When our oldest grandson, Dominick Albano, graduated from high school Anne suggested that Grandma & Grandpa provide his computer as he entered Valparaiso University. This was the start of a tradition that continues to this day. Computers, at that time were well in excess of $2,000 and it was something that we could afford a lot better than he or his parents.
These were, indeed, our golden years. We were financially secure and when we wanted something we just got it. That included a Buick Riviera for Anne. She was still, and even more so, The Lady of My Life and I had finally learned to be, for the most part, the man she needed. We were enjoying life to the fullest and bathing in the glory of the accomplishments of our children and grandchildren. There were the usual get-togethers for the holidays, many of them held at our house. We had the room for them and all the facilities. There was the pool, a big open yard for games, the finished basement with it's big "toy closet" and plenty of love to go around. Besides, Anne was still the best cook in the world even though she found it hard to cook for just two so we went out to eat a lot.
... there always are. In March of 1997 Dr. Doshi started me on medication as my "borderline Diabetes" advanced to be more of a problem. I was also very easily fatigued after any physical effort. We attributed that to the problem with my weight. In the spring of 1998 I started a project to replace the door on the storage shed in the yard. With the job half done, I had to stop. I simply had no strength to even lift the hammer and was having trouble just standing up. My neighbor, Bill Farrahi came over and finished the job for me. All I could do was watch and even that tired me. That prompted a visit to the doctor followed by a stress test which was halted midway through. An angiogram reviled heart artery blockages. On May 19, 1998 I was scheduled for quad bypass surgery at Christ Hospital in Oak Lawn.. It was determined that I had not had a heart attack. I had learned a lot from Anne's bypass surgery back in 1986 and was prepared having adapted her attitude and faith in God and the doctors. As Anne and our kids waited during a long delay before the surgery the surgeon came in and apologized for the wait caused by an emergency. I introduced him to Anne, my daughter Anne Marie, and my two sons, "the favorite one and the other one". We all had a good laugh, especially the surgeon. Obviously, everything went well. I left the hospital in record time due to my intense dislike of hospitals. I convinced the surgeon to release me early and after a very uncomfortable night at home decided I had left too soon. But everything improved rapidly from there. I was a new man ... born yet again ... and at Christ Hospital, the same institution albeit with changed name and location in which I was born 66 years and 13 days before.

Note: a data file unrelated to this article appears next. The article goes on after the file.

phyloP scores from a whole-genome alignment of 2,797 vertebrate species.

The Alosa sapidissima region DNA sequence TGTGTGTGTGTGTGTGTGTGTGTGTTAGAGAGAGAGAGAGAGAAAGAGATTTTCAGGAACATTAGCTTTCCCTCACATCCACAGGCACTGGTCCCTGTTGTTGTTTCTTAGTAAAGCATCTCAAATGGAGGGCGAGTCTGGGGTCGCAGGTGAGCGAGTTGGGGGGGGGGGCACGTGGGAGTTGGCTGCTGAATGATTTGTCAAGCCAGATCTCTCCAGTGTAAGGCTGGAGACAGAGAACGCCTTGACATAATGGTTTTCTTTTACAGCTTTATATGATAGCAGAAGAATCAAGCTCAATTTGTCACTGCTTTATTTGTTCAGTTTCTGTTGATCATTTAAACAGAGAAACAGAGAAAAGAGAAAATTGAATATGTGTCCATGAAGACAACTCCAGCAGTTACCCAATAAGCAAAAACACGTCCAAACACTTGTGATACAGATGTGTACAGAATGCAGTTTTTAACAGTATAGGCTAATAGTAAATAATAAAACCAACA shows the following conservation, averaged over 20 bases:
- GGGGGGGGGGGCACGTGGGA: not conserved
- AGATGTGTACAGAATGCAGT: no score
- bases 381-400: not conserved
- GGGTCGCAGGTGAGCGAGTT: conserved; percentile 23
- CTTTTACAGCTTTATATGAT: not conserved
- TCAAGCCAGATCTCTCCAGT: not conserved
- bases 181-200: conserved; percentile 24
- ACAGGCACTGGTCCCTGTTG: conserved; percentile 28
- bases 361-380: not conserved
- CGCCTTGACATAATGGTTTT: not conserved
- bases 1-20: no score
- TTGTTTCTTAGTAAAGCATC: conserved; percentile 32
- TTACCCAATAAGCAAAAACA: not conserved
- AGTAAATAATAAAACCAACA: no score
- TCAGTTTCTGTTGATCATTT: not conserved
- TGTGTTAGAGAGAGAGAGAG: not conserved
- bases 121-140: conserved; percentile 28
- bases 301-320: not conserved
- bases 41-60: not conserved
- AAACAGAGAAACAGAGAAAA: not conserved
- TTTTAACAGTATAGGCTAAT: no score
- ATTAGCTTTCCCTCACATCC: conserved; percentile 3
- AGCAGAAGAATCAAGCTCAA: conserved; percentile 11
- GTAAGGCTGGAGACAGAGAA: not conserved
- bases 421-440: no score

In surfing the internet I ran across the website of The American Bible Association who's goal was to provide a web presence for every Christian Church in North America. Free web space was available and they provided the page setup. I took information from our weekly parish bulletin and set up a web site for St Julie Parish. Then I told our pastor, Fr Homa, that we had a web site. He said, "What's that?" I continued to update it with the self-imposed rule that all information would originate from the bulletin or other official parish sources. I began to learn the HTML code and soon wanted to expand the site beyond what was offered by ABA. That opportunity came with the discovery of RCnet, a Catholic server with increased space available and so I switched the site to their server and got web building software. Our parish site grew in size and content. It was time consuming but time is what I had. Besides it kept me "off the streets and out of the bars."
The rest of '98 and all of 99' gradually returned to the bliss of our golden years and all was well with the world. The grandchildren grew and thrived. I had a prostate biopsy in 1999 and it was negative so life was grand. Our untouched IRA was growing in value due to increases in the stock market so the future looked bright. Anne and I were in love with each other and in love with the world. We had been anticipating a good retirement but our dreams had been exceeded. She insisted that I should get a lawn service so I would not need to cut and trim the grass and I agreed on the condition that she get someone to come and clean the house every two weeks. After all, we could well afford it and we were retired. We were on easy street! For all this we were grateful to God and immersed in our work at church enjoying every minute of that as well. Our circle of friends at church continued to expand along with it.
We were in love and about to enter the new millennium. All was rosy.